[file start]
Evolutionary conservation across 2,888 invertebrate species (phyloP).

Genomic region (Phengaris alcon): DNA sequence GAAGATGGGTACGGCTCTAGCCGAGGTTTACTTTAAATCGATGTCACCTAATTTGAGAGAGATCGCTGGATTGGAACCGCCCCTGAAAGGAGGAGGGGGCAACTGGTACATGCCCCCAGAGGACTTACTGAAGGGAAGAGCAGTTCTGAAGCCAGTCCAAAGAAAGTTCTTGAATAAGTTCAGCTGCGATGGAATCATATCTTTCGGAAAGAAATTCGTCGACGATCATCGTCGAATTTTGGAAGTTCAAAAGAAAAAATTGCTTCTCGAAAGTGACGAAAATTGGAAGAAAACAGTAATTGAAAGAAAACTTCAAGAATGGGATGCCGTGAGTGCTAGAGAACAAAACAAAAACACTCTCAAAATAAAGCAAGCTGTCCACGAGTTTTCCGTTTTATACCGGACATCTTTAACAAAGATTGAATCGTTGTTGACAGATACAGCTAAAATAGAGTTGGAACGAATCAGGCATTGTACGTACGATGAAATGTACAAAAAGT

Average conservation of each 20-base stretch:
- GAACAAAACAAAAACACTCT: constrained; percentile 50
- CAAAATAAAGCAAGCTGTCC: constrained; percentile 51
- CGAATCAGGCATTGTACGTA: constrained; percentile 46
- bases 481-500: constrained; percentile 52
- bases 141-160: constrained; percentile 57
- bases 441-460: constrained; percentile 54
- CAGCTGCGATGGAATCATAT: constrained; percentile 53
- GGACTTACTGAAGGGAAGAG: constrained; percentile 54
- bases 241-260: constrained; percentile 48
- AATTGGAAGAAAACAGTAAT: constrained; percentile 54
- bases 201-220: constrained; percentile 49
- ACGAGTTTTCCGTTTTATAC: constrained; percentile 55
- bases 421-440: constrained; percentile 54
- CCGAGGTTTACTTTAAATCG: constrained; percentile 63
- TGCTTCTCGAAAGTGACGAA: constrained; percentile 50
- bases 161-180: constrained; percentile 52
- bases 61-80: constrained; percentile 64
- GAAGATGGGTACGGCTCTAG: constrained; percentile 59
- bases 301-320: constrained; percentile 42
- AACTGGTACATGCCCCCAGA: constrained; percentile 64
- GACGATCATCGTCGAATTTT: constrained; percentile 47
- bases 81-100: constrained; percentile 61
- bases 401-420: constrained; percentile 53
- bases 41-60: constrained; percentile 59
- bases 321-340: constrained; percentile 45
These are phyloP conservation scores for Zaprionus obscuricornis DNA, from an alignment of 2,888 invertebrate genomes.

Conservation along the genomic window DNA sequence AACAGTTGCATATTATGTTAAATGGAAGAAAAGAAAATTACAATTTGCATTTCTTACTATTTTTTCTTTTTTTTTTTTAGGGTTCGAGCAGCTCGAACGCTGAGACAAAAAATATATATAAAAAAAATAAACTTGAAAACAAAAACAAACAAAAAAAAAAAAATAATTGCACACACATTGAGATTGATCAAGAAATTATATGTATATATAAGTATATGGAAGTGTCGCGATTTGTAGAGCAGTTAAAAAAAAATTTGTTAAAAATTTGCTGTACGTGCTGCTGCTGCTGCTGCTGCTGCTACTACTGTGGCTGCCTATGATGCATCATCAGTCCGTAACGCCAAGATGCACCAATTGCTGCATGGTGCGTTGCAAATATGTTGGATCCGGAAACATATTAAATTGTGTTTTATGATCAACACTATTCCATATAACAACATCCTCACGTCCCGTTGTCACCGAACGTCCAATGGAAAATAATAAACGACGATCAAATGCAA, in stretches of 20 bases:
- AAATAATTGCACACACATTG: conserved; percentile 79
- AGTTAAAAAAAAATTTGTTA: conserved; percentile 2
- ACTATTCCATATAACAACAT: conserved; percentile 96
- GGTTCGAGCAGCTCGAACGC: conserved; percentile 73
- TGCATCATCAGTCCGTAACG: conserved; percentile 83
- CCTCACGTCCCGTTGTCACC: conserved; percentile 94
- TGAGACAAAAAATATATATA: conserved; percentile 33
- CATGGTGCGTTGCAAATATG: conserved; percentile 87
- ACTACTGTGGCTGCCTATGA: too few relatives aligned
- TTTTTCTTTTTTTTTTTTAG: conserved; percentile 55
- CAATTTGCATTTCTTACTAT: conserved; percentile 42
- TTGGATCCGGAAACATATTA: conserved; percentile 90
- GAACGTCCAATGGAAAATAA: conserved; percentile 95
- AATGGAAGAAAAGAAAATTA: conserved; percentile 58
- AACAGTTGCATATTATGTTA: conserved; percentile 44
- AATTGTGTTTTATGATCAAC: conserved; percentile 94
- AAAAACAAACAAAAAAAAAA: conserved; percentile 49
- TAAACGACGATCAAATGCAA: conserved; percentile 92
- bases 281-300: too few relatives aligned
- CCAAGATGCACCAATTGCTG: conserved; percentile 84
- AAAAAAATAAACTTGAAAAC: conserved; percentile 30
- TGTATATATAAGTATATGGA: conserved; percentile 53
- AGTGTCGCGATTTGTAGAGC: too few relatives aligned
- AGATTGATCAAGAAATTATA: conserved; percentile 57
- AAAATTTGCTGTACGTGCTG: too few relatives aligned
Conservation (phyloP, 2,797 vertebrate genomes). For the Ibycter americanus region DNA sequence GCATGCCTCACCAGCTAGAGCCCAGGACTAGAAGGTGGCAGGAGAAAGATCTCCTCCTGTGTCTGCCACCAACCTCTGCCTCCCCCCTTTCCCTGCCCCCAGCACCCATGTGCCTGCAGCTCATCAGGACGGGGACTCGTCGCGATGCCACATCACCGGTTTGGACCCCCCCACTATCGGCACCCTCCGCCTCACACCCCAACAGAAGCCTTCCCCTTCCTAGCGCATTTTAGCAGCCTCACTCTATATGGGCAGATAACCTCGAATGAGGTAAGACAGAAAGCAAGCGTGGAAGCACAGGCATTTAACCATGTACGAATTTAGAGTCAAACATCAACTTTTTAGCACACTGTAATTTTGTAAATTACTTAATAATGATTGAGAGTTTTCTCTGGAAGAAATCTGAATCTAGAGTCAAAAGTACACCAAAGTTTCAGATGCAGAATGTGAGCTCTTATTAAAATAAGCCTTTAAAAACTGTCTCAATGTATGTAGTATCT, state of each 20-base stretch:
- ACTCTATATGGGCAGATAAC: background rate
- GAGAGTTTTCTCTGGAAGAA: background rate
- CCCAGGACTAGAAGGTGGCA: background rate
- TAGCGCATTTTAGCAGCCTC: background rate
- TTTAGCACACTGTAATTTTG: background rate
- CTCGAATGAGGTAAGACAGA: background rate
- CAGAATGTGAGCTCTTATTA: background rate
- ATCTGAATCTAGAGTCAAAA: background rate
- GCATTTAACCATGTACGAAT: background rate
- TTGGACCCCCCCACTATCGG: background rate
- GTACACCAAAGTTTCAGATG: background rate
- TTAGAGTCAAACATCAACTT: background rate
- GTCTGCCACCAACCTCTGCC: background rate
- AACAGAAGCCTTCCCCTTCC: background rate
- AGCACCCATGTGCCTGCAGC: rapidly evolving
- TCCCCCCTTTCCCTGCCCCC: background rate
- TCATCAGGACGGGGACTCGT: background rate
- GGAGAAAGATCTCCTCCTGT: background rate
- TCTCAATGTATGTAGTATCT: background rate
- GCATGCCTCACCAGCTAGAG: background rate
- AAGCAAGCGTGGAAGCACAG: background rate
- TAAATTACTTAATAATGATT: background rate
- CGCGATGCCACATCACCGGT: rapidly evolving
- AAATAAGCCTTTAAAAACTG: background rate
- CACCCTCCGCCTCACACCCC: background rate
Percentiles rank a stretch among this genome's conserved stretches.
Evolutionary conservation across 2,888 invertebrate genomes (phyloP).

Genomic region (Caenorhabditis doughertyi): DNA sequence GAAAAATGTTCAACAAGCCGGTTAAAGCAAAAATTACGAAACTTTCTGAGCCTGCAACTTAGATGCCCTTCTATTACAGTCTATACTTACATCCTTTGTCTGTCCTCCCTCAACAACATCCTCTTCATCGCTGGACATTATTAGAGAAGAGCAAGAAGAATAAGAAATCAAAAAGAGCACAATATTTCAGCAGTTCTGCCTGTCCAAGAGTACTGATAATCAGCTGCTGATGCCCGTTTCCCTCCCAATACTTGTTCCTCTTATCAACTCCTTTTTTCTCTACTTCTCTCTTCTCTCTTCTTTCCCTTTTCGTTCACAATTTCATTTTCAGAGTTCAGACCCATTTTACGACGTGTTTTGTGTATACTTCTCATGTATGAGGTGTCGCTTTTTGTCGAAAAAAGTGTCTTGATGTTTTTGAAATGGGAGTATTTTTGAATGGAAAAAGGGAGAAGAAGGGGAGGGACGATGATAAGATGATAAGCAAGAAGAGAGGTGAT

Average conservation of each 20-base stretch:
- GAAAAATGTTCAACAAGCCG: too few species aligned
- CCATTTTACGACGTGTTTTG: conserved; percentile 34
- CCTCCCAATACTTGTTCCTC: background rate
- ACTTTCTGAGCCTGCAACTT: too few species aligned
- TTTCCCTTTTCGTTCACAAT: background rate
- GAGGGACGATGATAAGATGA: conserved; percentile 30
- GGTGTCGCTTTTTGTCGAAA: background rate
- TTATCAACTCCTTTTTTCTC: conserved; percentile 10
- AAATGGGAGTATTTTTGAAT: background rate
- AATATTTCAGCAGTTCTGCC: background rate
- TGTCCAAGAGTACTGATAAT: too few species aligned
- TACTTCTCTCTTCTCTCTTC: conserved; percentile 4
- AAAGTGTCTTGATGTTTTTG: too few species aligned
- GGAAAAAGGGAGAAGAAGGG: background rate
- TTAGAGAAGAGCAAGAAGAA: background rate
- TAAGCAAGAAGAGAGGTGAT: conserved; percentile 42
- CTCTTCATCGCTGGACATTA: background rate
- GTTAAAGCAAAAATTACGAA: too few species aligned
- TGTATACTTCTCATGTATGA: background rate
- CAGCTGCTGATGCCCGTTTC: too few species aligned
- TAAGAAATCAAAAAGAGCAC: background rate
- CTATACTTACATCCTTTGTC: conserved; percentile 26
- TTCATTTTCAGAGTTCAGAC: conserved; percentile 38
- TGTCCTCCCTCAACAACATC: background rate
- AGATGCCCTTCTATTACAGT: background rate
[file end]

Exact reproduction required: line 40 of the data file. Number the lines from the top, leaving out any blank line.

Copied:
- TTTTTCTTTTTTTTTTTTAG: conserved; percentile 55